The fundraiser was advertised on Orlovski, Jr.’s personal website, which makes no mention of Orlovski, Jr. being a candidate for any political office. So, what was the money contributed really for, Orlovski, Jr. the politician or some nebulous conception to promote people, businesses and organizations of Orlovski, Jr.’s choice through Better Baltimore County, honorees who, of course, could return the favor and assist Orlovski, Jr. in the event of a future Orlovski, Jr. candidacy?

Which begs the question: Was the benevolent, business-oriented Better Baltimore County and Orlovski, Jr.’s political quest one and the same, just an extension of an ambitious man’s ambiguous political campaign, as intertwined as the two entities were?

Nowhere on the Better Baltimore County website did it indicate that the group was registered as an official nonprofit organization or that it had any director, staff or supervisory board. In other words, it appeared accountable only to Orlovski, Jr. Apparently, Better Baltimore County was Orlovski, Jr. and Orlovski, Jr. was Better Baltimore County.

Was the organizational creation with the noble-sounding name, Better Baltimore County, just an ornamental tool used as a smokescreen to generate money for the real purpose: to help Orlovski, Jr. return to public office?

Orlovski, Jr.’s intention to highlight positive community works and foster collaboration may have been pure. But as an outsider looking in, Better Baltimore County and Orlovski, Jr., the overthrown politician, seem so enmeshed that I can’t help but think there is something concealed going on, if not downright disingenuous.

But it is not surprising, nor unusual. It is just part of the tangled web of politics that is best and most readily, expediently and successfully spun by insiders, for their advantage, to feed what often grows to an insatiable desire to wield influence, attract followers, bask in the limelight and gratify ego – and for many, Orlovski, Jr. certainly possibly included, to also advocate for their notion of the public good in the process.

Forget Donald and Hillary. Here’s an Everyman’s Campaign Story

Don’t Knock, He’s Dead: A Longshot Candidate Gets Schooled in the Unseemly Underbelly of American Campaign Politics, is set for release August 1 under Sirenian Publishing.

Forget Donald and Hillary; they’re in another stratosphere from the rest of us riff-raff. You’ll never experience politics from their perch, but you can vicariously through the lens of author and Everyman Candidate Adam Gordon Sachs, who describes the glory, outrage  and lunacy of politics over his campaign to be a real somebody, a true Man of the People.

For anyone waiting for just the right time to throw your hat in the ring, you know, someday, when everything is perfectly aligned and your finances are in supreme order, and your employer gives you essential flexibility and full backing, and your family has attained impeccable stability, and the moon eclipses the sun, cicadas emerge after 17 years underground and the Chicago Cubs win the World Series and tFrontCover_FINAL_6283732he time is right to run, someday, Don’t Knock, He’s Dead will either inspire you or disavow you of that foolish notion forever.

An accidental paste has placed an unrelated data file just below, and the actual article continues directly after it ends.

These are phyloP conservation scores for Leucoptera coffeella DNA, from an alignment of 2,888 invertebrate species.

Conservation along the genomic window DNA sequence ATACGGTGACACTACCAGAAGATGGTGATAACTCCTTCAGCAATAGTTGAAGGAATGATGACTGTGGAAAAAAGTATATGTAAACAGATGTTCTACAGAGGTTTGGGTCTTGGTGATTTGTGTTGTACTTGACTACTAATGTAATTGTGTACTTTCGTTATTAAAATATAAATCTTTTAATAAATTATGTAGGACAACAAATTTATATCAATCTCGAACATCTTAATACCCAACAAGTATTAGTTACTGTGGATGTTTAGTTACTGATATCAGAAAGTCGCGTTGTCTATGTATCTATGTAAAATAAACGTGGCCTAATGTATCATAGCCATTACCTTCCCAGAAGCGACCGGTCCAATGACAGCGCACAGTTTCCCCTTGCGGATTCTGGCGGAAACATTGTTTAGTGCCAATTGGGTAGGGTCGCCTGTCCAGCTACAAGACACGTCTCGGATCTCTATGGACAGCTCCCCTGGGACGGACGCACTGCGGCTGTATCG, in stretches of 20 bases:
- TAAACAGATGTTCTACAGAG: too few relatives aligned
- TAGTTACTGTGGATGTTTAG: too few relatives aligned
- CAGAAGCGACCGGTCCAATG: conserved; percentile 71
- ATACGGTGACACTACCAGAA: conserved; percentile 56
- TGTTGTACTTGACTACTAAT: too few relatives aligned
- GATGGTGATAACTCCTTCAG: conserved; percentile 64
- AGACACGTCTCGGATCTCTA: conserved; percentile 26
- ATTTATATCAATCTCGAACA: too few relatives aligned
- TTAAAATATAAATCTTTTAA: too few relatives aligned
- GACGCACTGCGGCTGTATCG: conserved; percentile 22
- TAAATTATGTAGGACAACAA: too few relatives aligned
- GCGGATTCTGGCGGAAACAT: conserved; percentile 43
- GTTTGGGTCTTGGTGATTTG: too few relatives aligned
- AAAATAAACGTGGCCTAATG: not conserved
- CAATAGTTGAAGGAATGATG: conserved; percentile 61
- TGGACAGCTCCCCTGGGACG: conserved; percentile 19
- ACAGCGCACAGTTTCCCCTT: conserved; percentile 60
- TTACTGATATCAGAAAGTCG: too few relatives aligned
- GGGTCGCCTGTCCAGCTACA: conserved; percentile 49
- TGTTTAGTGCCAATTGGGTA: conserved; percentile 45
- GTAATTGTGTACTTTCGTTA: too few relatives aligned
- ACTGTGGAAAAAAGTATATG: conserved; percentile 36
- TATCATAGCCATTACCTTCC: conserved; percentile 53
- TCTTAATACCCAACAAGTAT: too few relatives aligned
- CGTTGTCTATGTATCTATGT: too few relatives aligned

Primary election night, and I had nowhere to go. Ordinarily not a big deal, except I was a candidate, and candidates always have somewhere to be, somewhere their supporters are gathering in anticipation.

In the galaxy of campaigns, I was the ring, not the Saturn. But for a year, I was in the orbit of a rollicking, 10-candidate race one observer called a “three-ring circus,” experiencing politics’ exhilaration and disillusion, its meaningfulness and corruption.

Don’t Knock, He’s Dead recounts my longshot bid for Maryland delegate in the dog-eat-dog, incestuous, narcissistic world of campaign politics. It’s the unvarnished story of an Everyman’s challenge to break into a Byzantine, sycophantic business, where cozy relationships, cronyism, influence, backroom deals, power plays and horse-trading rule the day.

For anyone who’s wondered whether it’s worthwhile to run, imagined what it’s like or stepped to the precipice of candidacy, Don’t Knock takes you into the trenches.

Sirenian Publishing also is the publisher of Three Yards and a Plate of Mullet, a fictional story of a rookie sportswriter in a football-mad Florida backwater covering an intense season of high school football and battling wills with the ruthless, win-at-all-costs coach from the town’s ruling family. Three Yards and a Plate of Mullet is available on Amazon: http://amzn.to/1cYG5vP